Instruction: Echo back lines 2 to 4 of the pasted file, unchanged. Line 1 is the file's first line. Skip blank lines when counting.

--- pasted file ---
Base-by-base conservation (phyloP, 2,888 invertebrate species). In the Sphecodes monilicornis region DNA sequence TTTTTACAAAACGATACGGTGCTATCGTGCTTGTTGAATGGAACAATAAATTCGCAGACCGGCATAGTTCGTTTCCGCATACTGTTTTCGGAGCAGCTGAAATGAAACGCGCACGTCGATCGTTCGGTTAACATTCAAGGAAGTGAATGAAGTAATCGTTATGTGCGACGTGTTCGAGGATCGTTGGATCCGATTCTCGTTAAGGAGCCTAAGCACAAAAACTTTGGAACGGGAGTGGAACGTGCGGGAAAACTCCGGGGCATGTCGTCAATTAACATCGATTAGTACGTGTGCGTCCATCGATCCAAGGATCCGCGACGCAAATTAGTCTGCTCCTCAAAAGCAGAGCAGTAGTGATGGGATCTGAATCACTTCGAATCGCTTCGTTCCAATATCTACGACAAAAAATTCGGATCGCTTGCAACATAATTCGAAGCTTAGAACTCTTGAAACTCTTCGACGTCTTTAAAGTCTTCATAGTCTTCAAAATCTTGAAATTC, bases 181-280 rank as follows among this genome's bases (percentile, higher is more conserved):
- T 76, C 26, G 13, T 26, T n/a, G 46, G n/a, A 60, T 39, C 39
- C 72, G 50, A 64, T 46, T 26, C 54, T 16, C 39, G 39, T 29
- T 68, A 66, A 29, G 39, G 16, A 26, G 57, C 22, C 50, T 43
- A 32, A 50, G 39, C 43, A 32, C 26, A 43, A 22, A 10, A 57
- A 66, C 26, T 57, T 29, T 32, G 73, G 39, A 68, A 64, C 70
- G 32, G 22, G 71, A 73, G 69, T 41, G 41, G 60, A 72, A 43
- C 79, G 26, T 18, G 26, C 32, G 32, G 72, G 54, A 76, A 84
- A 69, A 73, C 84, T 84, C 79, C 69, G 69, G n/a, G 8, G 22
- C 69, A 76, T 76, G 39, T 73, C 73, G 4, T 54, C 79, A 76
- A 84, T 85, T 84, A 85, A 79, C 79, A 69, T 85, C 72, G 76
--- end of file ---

- T 76, C 26, G 13, T 26, T n/a, G 46, G n/a, A 60, T 39, C 39
- C 72, G 50, A 64, T 46, T 26, C 54, T 16, C 39, G 39, T 29
- T 68, A 66, A 29, G 39, G 16, A 26, G 57, C 22, C 50, T 43